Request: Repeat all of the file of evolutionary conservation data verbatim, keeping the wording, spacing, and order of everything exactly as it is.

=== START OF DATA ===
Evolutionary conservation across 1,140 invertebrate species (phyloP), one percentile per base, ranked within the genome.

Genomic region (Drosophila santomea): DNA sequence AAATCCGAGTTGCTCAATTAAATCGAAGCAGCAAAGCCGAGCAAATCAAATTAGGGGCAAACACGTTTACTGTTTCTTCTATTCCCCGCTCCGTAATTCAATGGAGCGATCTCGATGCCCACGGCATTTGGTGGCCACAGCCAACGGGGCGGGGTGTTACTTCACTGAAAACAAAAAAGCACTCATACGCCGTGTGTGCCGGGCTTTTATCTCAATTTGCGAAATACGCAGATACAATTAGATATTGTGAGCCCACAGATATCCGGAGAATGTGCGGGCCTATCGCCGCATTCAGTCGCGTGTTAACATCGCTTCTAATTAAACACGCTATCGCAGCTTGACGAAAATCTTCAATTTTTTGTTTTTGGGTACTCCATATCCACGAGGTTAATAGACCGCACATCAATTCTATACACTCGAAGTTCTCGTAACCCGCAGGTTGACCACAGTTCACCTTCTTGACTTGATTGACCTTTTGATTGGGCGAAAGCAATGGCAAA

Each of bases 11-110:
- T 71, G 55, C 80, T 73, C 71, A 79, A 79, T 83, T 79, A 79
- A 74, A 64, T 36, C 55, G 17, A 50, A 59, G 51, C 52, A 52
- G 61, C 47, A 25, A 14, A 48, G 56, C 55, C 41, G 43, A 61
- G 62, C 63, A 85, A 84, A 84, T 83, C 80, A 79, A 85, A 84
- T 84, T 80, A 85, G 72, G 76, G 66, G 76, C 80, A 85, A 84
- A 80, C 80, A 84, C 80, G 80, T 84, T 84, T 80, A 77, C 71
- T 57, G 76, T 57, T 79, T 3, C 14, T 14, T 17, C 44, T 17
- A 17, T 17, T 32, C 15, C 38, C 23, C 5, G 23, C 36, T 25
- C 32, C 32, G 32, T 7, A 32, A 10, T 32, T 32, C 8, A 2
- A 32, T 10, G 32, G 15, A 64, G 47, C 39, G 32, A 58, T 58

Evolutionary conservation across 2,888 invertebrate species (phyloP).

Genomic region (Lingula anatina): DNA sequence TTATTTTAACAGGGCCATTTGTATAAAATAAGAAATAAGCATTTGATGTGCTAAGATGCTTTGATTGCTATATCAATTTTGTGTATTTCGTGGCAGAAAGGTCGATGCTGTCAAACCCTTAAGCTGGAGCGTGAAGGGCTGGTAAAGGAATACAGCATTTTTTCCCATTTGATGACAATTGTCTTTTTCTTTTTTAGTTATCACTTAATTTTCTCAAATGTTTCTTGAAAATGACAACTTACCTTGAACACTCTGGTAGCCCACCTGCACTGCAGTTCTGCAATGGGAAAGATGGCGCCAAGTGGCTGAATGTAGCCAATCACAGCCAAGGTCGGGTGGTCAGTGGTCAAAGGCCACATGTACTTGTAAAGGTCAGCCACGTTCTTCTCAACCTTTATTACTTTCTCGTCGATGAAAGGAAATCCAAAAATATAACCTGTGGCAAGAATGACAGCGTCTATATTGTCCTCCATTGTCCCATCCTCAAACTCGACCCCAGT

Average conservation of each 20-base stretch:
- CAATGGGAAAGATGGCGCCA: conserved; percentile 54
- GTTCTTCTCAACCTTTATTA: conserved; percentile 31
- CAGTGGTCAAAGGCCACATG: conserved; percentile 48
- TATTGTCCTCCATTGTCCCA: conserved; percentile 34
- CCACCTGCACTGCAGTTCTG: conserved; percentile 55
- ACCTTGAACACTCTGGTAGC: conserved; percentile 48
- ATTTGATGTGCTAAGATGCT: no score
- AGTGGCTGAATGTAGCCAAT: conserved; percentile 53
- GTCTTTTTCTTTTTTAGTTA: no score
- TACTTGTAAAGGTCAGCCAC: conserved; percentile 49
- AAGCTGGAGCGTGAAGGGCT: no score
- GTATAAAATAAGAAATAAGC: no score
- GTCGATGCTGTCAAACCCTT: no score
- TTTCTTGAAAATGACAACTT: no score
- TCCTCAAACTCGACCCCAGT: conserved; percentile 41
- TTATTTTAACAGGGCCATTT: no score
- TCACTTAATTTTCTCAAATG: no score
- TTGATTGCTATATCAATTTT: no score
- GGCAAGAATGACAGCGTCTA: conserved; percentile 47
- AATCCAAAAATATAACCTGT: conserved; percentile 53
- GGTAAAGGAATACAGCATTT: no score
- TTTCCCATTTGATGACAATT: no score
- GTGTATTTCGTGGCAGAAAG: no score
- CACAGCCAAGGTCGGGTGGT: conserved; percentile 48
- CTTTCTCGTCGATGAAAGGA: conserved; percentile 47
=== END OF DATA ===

Evolutionary conservation across 1,140 invertebrate species (phyloP), one percentile per base, ranked within the genome.

Genomic region (Drosophila santomea): DNA sequence AAATCCGAGTTGCTCAATTAAATCGAAGCAGCAAAGCCGAGCAAATCAAATTAGGGGCAAACACGTTTACTGTTTCTTCTATTCCCCGCTCCGTAATTCAATGGAGCGATCTCGATGCCCACGGCATTTGGTGGCCACAGCCAACGGGGCGGGGTGTTACTTCACTGAAAACAAAAAAGCACTCATACGCCGTGTGTGCCGGGCTTTTATCTCAATTTGCGAAATACGCAGATACAATTAGATATTGTGAGCCCACAGATATCCGGAGAATGTGCGGGCCTATCGCCGCATTCAGTCGCGTGTTAACATCGCTTCTAATTAAACACGCTATCGCAGCTTGACGAAAATCTTCAATTTTTTGTTTTTGGGTACTCCATATCCACGAGGTTAATAGACCGCACATCAATTCTATACACTCGAAGTTCTCGTAACCCGCAGGTTGACCACAGTTCACCTTCTTGACTTGATTGACCTTTTGATTGGGCGAAAGCAATGGCAAA

Each of bases 11-110:
- T 71, G 55, C 80, T 73, C 71, A 79, A 79, T 83, T 79, A 79
- A 74, A 64, T 36, C 55, G 17, A 50, A 59, G 51, C 52, A 52
- G 61, C 47, A 25, A 14, A 48, G 56, C 55, C 41, G 43, A 61
- G 62, C 63, A 85, A 84, A 84, T 83, C 80, A 79, A 85, A 84
- T 84, T 80, A 85, G 72, G 76, G 66, G 76, C 80, A 85, A 84
- A 80, C 80, A 84, C 80, G 80, T 84, T 84, T 80, A 77, C 71
- T 57, G 76, T 57, T 79, T 3, C 14, T 14, T 17, C 44, T 17
- A 17, T 17, T 32, C 15, C 38, C 23, C 5, G 23, C 36, T 25
- C 32, C 32, G 32, T 7, A 32, A 10, T 32, T 32, C 8, A 2
- A 32, T 10, G 32, G 15, A 64, G 47, C 39, G 32, A 58, T 58

Evolutionary conservation across 2,888 invertebrate species (phyloP).

Genomic region (Lingula anatina): DNA sequence TTATTTTAACAGGGCCATTTGTATAAAATAAGAAATAAGCATTTGATGTGCTAAGATGCTTTGATTGCTATATCAATTTTGTGTATTTCGTGGCAGAAAGGTCGATGCTGTCAAACCCTTAAGCTGGAGCGTGAAGGGCTGGTAAAGGAATACAGCATTTTTTCCCATTTGATGACAATTGTCTTTTTCTTTTTTAGTTATCACTTAATTTTCTCAAATGTTTCTTGAAAATGACAACTTACCTTGAACACTCTGGTAGCCCACCTGCACTGCAGTTCTGCAATGGGAAAGATGGCGCCAAGTGGCTGAATGTAGCCAATCACAGCCAAGGTCGGGTGGTCAGTGGTCAAAGGCCACATGTACTTGTAAAGGTCAGCCACGTTCTTCTCAACCTTTATTACTTTCTCGTCGATGAAAGGAAATCCAAAAATATAACCTGTGGCAAGAATGACAGCGTCTATATTGTCCTCCATTGTCCCATCCTCAAACTCGACCCCAGT

Average conservation of each 20-base stretch:
- CAATGGGAAAGATGGCGCCA: conserved; percentile 54
- GTTCTTCTCAACCTTTATTA: conserved; percentile 31
- CAGTGGTCAAAGGCCACATG: conserved; percentile 48
- TATTGTCCTCCATTGTCCCA: conserved; percentile 34
- CCACCTGCACTGCAGTTCTG: conserved; percentile 55
- ACCTTGAACACTCTGGTAGC: conserved; percentile 48
- ATTTGATGTGCTAAGATGCT: no score
- AGTGGCTGAATGTAGCCAAT: conserved; percentile 53
- GTCTTTTTCTTTTTTAGTTA: no score
- TACTTGTAAAGGTCAGCCAC: conserved; percentile 49
- AAGCTGGAGCGTGAAGGGCT: no score
- GTATAAAATAAGAAATAAGC: no score
- GTCGATGCTGTCAAACCCTT: no score
- TTTCTTGAAAATGACAACTT: no score
- TCCTCAAACTCGACCCCAGT: conserved; percentile 41
- TTATTTTAACAGGGCCATTT: no score
- TCACTTAATTTTCTCAAATG: no score
- TTGATTGCTATATCAATTTT: no score
- GGCAAGAATGACAGCGTCTA: conserved; percentile 47
- AATCCAAAAATATAACCTGT: conserved; percentile 53
- GGTAAAGGAATACAGCATTT: no score
- TTTCCCATTTGATGACAATT: no score
- GTGTATTTCGTGGCAGAAAG: no score
- CACAGCCAAGGTCGGGTGGT: conserved; percentile 48
- CTTTCTCGTCGATGAAAGGA: conserved; percentile 47